After a hiatus of 13 years, I was able to revisit the parish I started and built in 1981in Hwoi Weon Dong in the southern port cirty of Masan. I was overwhelmed!
When I left Masan to work on the magazine in 1985, Hwoi Weon Dong parish had 375 parishioners. I thought that an admirable increase from the 150 we'd started with. Today the parish boasts 3,000+.
While the basic structure of the rectory/church complex remains, they have magnificently refurbished the entire building. Granite now covers the stucco facade on the outside; marble flooring in the sanctuary replaced the "Tokitashi" (faux marble) and the inside walls are now covered with hard wood. On the rooftop, a huge,larger-than-life statue of Christ blesses and invites people in. Below his feet, a large rose window of the Holy Spirit, made of real stained glass, adds that touch of solemnity Korean Catholics love so much.
The ramp for people with handicaps was moved closer to the rectory to allow for a new parking lot. (Cars? When I was pastor, we didn't even have roads!) A new, Korean Madonna and Child stands in the Oriental garden in front of an ornamental wall.
Wooden benches and a patio maintain, and vastly improve on my concept of the courtyard being a place for people to gather, sit, rest and chat. But they did me one better! The parish now also offers an inside lounge with tables, chairs, magazines, water and coffee machines as a gathering place.
Most impressive is the Legion of Mary at Hwoi Weon Dong. which now boasts 36 (count 'em!) Praesidia and two Curiae! BTW, the Legion of Mary is the largest apostolic group of Catholic laity in the Catholic Church, according to Wikipedia. And, not suprisingly, South Korea has the largest number of Legion members!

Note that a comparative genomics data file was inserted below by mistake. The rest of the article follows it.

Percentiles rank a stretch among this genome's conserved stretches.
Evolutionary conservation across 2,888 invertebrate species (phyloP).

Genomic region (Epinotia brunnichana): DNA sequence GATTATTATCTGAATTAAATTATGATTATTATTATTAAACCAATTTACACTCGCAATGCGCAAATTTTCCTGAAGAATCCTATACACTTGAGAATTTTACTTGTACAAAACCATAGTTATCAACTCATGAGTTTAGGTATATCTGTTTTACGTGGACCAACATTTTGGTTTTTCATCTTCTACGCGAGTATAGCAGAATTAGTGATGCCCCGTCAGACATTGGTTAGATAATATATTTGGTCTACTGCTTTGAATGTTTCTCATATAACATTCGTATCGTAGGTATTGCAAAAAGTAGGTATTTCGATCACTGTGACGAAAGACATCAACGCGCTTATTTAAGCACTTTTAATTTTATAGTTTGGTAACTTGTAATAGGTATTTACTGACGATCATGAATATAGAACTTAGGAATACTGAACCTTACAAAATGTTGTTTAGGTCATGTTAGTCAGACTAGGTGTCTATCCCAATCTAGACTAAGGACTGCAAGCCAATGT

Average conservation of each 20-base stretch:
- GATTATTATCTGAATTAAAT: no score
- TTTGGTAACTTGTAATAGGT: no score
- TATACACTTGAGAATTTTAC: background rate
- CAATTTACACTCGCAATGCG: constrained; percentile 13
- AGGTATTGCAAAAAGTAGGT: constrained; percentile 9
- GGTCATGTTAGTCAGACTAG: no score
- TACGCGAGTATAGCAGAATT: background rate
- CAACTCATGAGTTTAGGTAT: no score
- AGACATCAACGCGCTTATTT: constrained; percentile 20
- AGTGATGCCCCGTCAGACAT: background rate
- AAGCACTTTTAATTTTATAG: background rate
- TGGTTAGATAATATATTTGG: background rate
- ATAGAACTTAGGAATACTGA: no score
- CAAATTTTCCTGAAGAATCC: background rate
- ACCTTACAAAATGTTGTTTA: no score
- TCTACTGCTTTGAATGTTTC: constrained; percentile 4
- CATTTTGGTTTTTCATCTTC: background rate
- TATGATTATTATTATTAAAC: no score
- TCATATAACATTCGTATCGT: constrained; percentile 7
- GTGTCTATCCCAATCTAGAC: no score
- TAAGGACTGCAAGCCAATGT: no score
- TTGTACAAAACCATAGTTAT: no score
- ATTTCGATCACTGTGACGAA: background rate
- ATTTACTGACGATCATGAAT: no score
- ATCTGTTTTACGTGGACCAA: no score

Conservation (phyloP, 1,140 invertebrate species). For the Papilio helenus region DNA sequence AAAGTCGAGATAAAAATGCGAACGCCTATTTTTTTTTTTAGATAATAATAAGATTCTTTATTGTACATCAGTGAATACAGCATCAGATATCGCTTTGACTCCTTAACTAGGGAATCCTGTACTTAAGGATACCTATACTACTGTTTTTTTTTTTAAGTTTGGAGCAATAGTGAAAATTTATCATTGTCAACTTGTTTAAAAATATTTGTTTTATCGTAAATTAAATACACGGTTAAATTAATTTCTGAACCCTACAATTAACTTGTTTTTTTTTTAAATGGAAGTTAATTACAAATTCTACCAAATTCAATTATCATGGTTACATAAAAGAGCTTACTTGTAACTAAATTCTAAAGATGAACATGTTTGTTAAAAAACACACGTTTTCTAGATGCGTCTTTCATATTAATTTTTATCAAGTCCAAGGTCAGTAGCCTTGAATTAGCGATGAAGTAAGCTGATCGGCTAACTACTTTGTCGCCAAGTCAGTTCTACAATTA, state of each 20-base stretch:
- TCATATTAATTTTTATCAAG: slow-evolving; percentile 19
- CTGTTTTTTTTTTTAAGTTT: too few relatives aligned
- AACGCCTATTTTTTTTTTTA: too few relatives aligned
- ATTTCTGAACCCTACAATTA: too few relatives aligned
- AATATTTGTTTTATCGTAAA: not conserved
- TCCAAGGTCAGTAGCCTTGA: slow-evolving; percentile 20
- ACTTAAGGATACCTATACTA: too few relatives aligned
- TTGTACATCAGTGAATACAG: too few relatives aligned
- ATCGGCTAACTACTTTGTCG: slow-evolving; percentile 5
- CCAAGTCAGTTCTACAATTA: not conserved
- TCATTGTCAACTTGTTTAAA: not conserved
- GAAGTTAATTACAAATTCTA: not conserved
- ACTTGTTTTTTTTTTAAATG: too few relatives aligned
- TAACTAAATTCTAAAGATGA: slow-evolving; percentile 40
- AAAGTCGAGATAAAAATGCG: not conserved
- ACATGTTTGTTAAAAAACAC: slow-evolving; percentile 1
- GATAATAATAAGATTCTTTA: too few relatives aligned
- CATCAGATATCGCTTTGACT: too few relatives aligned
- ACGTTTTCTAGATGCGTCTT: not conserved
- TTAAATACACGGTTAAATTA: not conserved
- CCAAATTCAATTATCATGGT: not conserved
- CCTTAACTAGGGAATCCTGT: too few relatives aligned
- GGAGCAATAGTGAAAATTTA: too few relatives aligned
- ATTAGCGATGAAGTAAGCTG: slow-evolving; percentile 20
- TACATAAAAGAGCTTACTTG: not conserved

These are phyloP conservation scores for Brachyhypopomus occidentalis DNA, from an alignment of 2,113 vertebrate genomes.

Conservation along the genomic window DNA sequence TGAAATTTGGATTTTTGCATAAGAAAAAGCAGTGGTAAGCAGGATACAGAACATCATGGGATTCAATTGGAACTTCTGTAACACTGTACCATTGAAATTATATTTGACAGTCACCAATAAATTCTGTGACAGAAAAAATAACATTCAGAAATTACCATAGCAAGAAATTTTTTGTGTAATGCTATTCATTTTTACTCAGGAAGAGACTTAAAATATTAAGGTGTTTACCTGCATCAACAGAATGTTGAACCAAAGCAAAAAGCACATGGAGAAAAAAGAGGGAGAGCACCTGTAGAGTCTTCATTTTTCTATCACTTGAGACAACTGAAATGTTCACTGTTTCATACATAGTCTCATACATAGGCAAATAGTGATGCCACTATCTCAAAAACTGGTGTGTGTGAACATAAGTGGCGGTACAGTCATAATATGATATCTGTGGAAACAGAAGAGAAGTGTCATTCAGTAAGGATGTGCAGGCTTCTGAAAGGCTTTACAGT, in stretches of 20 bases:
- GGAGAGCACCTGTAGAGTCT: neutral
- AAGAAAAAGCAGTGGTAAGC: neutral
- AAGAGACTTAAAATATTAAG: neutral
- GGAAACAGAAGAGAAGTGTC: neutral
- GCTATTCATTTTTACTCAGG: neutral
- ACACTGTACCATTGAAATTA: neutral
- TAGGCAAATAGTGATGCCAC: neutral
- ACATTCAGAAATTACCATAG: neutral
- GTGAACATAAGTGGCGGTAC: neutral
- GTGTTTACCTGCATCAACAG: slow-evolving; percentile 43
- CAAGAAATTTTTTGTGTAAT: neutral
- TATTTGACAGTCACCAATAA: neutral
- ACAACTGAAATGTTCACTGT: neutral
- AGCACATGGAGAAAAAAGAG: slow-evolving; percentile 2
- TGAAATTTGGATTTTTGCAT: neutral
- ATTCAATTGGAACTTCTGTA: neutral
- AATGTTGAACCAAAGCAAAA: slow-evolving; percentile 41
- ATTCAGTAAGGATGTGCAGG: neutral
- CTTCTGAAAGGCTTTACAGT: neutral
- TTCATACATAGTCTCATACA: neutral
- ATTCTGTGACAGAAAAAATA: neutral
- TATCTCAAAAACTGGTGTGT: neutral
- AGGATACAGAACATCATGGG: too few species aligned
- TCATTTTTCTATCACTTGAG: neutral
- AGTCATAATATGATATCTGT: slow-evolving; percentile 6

On short notice, word went out that Founding Pastor had returned and they filled the church for an impromptu Mass on Wednesday evening. For me it was all very surreal and dreamlike. And it was immensely gratifying to see the parish not only survived but prospered.
I spent the evening at the apartment of my old office man, Mr. Yun Do Sang, and his wife and son. His first son started seminary in Busan last March. This year, 10 new seminarians came from Busan and 12 from Masan. There are 120 seminarians in Busan, one of seven seminaries in Korea. I was also proud to learn my old parish has produced four priests so far.
Since the Busan seminary is also where Maryknoll Father Rich Agustin works as Spiritual Director for the seminarians and staff, I was thrilled when Do Sang offered to drive me to Busan (about an hour away) to meet him.
As Providence would have it, Rich was there and graciously received us over coffee. A fortuitous end-of-class bell rang, and who should walk by but Do Sang's son! I got some great pictures which I hope to use in an article for a future issue of Maryknoll Magazine, providing, of course, that the camera doesn't suffer the same fate as my iPhone, (my Preciousss!) which was "liberated" by three aggressive pickpockets in Guilin, China.
The camera I took to Masan was on loan from Father Dennis Cleary, who although not understanding Korean, has become really adept at navigating the impressive and vast Seoul subway and bus systems. Dennis teaches English to seminarians at the Korean Foreign Mission Society.
Would that I had talked with Dennis BEFORE visiting China. He said that he'd learned in Venezuela never to put anything in any pockets, but rather to tuck valuables into his socks. (I hope this trade secret doesn't jeopardize our men in Latin America. They may have to hide their valuables closer to their valuables.)
Tomorrow begins the long haul back to the USA and New York, God willing in time for Sunday Masses at St. Paul's and Confirmations later Sunday afternoon. Of course, if the world ends tomorrow as some predict, all bets are off. (I wonder if I can blog from the Other Side?)